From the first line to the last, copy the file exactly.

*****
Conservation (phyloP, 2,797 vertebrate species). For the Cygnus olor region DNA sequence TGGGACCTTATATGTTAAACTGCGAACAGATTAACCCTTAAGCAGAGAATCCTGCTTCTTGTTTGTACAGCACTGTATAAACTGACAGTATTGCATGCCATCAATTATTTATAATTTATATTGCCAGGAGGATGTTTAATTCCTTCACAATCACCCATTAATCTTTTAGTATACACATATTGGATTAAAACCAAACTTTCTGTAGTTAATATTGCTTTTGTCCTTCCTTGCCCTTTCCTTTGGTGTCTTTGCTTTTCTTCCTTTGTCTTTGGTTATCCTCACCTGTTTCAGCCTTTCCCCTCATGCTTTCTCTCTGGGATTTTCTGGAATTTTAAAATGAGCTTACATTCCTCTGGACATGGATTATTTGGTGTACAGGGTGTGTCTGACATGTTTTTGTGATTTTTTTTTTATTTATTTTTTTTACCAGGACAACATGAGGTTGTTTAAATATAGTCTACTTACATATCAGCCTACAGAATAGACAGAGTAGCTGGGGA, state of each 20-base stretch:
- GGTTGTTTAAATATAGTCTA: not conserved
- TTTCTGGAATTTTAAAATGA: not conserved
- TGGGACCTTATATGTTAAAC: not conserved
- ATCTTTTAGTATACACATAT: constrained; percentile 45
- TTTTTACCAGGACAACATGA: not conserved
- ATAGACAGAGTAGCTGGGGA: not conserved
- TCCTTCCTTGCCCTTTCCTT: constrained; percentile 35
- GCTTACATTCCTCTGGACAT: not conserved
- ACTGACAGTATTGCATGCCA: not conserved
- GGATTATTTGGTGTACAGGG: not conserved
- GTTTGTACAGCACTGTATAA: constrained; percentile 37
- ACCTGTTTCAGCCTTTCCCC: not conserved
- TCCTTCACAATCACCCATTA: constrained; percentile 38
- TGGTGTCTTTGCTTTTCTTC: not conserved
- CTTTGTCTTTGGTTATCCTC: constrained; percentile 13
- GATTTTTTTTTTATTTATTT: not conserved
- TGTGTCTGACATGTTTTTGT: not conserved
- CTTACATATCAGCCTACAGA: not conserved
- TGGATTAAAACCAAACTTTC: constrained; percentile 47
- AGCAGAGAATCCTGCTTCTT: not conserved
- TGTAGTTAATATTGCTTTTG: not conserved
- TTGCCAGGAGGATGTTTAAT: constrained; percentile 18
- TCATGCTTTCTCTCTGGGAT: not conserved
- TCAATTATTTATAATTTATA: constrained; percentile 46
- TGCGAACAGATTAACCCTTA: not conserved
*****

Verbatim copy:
Conservation (phyloP, 2,797 vertebrate species). For the Cygnus olor region DNA sequence TGGGACCTTATATGTTAAACTGCGAACAGATTAACCCTTAAGCAGAGAATCCTGCTTCTTGTTTGTACAGCACTGTATAAACTGACAGTATTGCATGCCATCAATTATTTATAATTTATATTGCCAGGAGGATGTTTAATTCCTTCACAATCACCCATTAATCTTTTAGTATACACATATTGGATTAAAACCAAACTTTCTGTAGTTAATATTGCTTTTGTCCTTCCTTGCCCTTTCCTTTGGTGTCTTTGCTTTTCTTCCTTTGTCTTTGGTTATCCTCACCTGTTTCAGCCTTTCCCCTCATGCTTTCTCTCTGGGATTTTCTGGAATTTTAAAATGAGCTTACATTCCTCTGGACATGGATTATTTGGTGTACAGGGTGTGTCTGACATGTTTTTGTGATTTTTTTTTTATTTATTTTTTTTACCAGGACAACATGAGGTTGTTTAAATATAGTCTACTTACATATCAGCCTACAGAATAGACAGAGTAGCTGGGGA, state of each 20-base stretch:
- GGTTGTTTAAATATAGTCTA: not conserved
- TTTCTGGAATTTTAAAATGA: not conserved
- TGGGACCTTATATGTTAAAC: not conserved
- ATCTTTTAGTATACACATAT: constrained; percentile 45
- TTTTTACCAGGACAACATGA: not conserved
- ATAGACAGAGTAGCTGGGGA: not conserved
- TCCTTCCTTGCCCTTTCCTT: constrained; percentile 35
- GCTTACATTCCTCTGGACAT: not conserved
- ACTGACAGTATTGCATGCCA: not conserved
- GGATTATTTGGTGTACAGGG: not conserved
- GTTTGTACAGCACTGTATAA: constrained; percentile 37
- ACCTGTTTCAGCCTTTCCCC: not conserved
- TCCTTCACAATCACCCATTA: constrained; percentile 38
- TGGTGTCTTTGCTTTTCTTC: not conserved
- CTTTGTCTTTGGTTATCCTC: constrained; percentile 13
- GATTTTTTTTTTATTTATTT: not conserved
- TGTGTCTGACATGTTTTTGT: not conserved
- CTTACATATCAGCCTACAGA: not conserved
- TGGATTAAAACCAAACTTTC: constrained; percentile 47
- AGCAGAGAATCCTGCTTCTT: not conserved
- TGTAGTTAATATTGCTTTTG: not conserved
- TTGCCAGGAGGATGTTTAAT: constrained; percentile 18
- TCATGCTTTCTCTCTGGGAT: not conserved
- TCAATTATTTATAATTTATA: constrained; percentile 46
- TGCGAACAGATTAACCCTTA: not conserved